Norsman; we've answered your questions completely, right here.  There's nothing left to know, unless you still have some other question(s), or unless we failed to understand your original questions.

Once you know that the rear sight must be moved in the same direction that you want to move the bullet's impact, there are no "Wild Ass Guesses".  There are instead "Educated Intelligent Estimations" or EIEs.

Combine your Educated Intelligent Estimations (EIE) with Intuitive Operation (IO), and now you're singing "E I E I O!!" down on the farm.  There are no WAG WAGs here, or WAG WAGs there...
Title: Re: Sighting in the '58 Remington Target model
Post by: Norsman on October 22, 2016, 02:43:13 PM
   OK folks, no reason to gettin' upset, I appreciate all advice and knowledge. I'm takin' notes and takin' my time, well don't have much of a chose with the range being flooded.

   Again, thanks much, take care, Norsman........   
Title: Re: Sighting in the '58 Remington Target model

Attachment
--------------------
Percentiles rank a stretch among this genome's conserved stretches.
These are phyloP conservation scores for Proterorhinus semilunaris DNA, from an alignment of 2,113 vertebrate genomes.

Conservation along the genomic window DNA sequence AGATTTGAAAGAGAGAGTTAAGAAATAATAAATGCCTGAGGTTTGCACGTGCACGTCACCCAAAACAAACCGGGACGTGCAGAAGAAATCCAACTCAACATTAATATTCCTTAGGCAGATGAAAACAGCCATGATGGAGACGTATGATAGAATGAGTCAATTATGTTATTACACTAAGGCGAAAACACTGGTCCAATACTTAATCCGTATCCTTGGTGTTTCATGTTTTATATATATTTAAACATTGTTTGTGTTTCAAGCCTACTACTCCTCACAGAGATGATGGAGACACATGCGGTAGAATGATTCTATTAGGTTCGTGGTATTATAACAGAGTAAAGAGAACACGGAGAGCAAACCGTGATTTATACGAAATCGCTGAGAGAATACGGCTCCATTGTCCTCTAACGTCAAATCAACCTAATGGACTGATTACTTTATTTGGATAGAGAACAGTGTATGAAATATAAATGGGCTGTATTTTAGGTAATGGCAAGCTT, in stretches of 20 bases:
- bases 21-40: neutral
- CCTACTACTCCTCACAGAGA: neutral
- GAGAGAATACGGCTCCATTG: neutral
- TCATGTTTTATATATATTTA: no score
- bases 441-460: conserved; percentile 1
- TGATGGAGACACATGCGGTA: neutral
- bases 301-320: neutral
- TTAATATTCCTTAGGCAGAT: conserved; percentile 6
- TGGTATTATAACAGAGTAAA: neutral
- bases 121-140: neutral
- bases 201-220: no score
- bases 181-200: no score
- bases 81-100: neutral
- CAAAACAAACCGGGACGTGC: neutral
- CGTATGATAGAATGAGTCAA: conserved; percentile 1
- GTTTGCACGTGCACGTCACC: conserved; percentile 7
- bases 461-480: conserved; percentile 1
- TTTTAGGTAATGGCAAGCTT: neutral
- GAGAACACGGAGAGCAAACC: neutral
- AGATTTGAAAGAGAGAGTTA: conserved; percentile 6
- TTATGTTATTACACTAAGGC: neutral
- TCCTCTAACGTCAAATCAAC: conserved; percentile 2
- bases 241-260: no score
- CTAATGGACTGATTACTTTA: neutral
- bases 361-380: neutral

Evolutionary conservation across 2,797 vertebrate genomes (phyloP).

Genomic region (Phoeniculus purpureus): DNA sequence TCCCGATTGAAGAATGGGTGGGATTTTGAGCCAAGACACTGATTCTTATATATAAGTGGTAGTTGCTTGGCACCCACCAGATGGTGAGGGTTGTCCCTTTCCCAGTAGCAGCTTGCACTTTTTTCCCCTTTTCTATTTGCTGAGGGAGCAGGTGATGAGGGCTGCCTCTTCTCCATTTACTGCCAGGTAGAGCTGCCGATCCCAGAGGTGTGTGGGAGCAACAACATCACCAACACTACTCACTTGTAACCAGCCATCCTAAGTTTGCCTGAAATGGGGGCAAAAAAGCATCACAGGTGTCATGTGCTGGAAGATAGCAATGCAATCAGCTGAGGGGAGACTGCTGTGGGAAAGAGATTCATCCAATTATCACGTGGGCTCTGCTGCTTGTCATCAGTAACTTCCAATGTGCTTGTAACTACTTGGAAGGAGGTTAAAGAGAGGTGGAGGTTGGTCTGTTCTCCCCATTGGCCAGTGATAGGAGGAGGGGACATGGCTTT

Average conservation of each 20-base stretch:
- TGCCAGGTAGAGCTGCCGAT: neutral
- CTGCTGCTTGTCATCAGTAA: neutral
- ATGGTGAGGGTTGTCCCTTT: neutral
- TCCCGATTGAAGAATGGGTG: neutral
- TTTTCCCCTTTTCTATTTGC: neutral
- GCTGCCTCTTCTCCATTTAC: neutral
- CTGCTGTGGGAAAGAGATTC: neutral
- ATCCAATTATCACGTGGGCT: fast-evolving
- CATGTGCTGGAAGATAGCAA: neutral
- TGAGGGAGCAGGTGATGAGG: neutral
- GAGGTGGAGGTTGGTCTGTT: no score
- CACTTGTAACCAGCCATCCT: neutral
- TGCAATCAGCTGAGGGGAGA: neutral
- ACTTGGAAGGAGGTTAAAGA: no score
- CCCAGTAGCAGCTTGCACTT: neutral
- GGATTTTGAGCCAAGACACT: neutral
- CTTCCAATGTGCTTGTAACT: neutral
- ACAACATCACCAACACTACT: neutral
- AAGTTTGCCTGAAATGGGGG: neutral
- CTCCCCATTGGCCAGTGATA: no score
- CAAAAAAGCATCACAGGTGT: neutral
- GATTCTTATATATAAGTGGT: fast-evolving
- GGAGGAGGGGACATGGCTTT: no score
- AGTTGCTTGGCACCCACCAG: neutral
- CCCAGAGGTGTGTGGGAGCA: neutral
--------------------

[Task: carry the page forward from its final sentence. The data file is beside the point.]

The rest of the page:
Post by: Omnivore on October 24, 2016, 12:27:23 AM
Norsman; I'm sorry if I made it seem as though I was upset.  I assure you I was not.  My only intention was to convey information.  There is definitely something wrong with the way I communicate, because you're not the only one who's reacted like that.

There's always an uncomfortable period when getting to know someone, whether in person or on line.  When a simple question is asked, such as "what are the increments on the my rear sight adjustment".  Since I don't know you, I'm unsure whether I should give a graduate level answer to what seems like an elementary question (which would be offensifpve an fps unhelpful), or if I am misunderstanding the question.  Giving en elementary answer to a graduate level question will also be taken as offensive, so at first we're between a rock and a hard place.  Or do I press for a more refined question?  That too could be seen as badgering.

And so I try to take the question at face value, as best as I can understand it, and answer accordingly, with no opinion or judgement that could be taken as offensive.  I fail at this often.  Maybe it was my attempt at humor at the end, but I thought it was funny and I assumed you would also think it funny.

I assumed you had most likely understood the ideas presented, and so when you went back to "WAG,  I guess" I figured you either did not read the answers, did not understand them, or they failed to address your question.  That's why I mentioned the possibility that we had failed to grasp the meaning of your question, and suggested that maybe you should refine the question further.